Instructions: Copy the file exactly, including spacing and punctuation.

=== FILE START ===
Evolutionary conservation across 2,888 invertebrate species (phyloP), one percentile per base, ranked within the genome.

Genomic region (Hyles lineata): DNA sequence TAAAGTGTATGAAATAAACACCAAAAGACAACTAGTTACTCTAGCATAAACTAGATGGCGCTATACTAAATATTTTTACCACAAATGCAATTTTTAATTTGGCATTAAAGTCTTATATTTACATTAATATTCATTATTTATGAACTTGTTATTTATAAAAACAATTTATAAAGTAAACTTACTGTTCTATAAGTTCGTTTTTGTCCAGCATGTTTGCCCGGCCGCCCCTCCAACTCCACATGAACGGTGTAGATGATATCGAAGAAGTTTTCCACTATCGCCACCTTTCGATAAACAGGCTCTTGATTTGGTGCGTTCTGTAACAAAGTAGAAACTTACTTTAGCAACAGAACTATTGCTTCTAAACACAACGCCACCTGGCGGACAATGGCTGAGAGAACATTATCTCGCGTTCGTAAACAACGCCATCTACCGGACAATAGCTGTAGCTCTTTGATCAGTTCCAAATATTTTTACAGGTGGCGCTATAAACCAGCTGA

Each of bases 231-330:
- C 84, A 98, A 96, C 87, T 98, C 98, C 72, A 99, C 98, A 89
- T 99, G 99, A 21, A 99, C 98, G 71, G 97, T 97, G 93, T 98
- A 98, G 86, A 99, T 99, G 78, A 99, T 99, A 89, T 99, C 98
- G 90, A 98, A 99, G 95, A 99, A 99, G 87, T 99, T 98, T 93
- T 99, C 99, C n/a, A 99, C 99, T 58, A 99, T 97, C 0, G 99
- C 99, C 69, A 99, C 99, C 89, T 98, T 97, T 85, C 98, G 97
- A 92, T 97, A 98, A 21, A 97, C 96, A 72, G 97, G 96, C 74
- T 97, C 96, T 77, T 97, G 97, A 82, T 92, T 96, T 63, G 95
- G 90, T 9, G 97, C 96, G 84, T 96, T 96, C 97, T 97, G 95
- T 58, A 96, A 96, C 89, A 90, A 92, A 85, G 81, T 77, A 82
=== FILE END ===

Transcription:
Evolutionary conservation across 2,888 invertebrate species (phyloP), one percentile per base, ranked within the genome.

Genomic region (Hyles lineata): DNA sequence TAAAGTGTATGAAATAAACACCAAAAGACAACTAGTTACTCTAGCATAAACTAGATGGCGCTATACTAAATATTTTTACCACAAATGCAATTTTTAATTTGGCATTAAAGTCTTATATTTACATTAATATTCATTATTTATGAACTTGTTATTTATAAAAACAATTTATAAAGTAAACTTACTGTTCTATAAGTTCGTTTTTGTCCAGCATGTTTGCCCGGCCGCCCCTCCAACTCCACATGAACGGTGTAGATGATATCGAAGAAGTTTTCCACTATCGCCACCTTTCGATAAACAGGCTCTTGATTTGGTGCGTTCTGTAACAAAGTAGAAACTTACTTTAGCAACAGAACTATTGCTTCTAAACACAACGCCACCTGGCGGACAATGGCTGAGAGAACATTATCTCGCGTTCGTAAACAACGCCATCTACCGGACAATAGCTGTAGCTCTTTGATCAGTTCCAAATATTTTTACAGGTGGCGCTATAAACCAGCTGA

Each of bases 231-330:
- C 84, A 98, A 96, C 87, T 98, C 98, C 72, A 99, C 98, A 89
- T 99, G 99, A 21, A 99, C 98, G 71, G 97, T 97, G 93, T 98
- A 98, G 86, A 99, T 99, G 78, A 99, T 99, A 89, T 99, C 98
- G 90, A 98, A 99, G 95, A 99, A 99, G 87, T 99, T 98, T 93
- T 99, C 99, C n/a, A 99, C 99, T 58, A 99, T 97, C 0, G 99
- C 99, C 69, A 99, C 99, C 89, T 98, T 97, T 85, C 98, G 97
- A 92, T 97, A 98, A 21, A 97, C 96, A 72, G 97, G 96, C 74
- T 97, C 96, T 77, T 97, G 97, A 82, T 92, T 96, T 63, G 95
- G 90, T 9, G 97, C 96, G 84, T 96, T 96, C 97, T 97, G 95
- T 58, A 96, A 96, C 89, A 90, A 92, A 85, G 81, T 77, A 82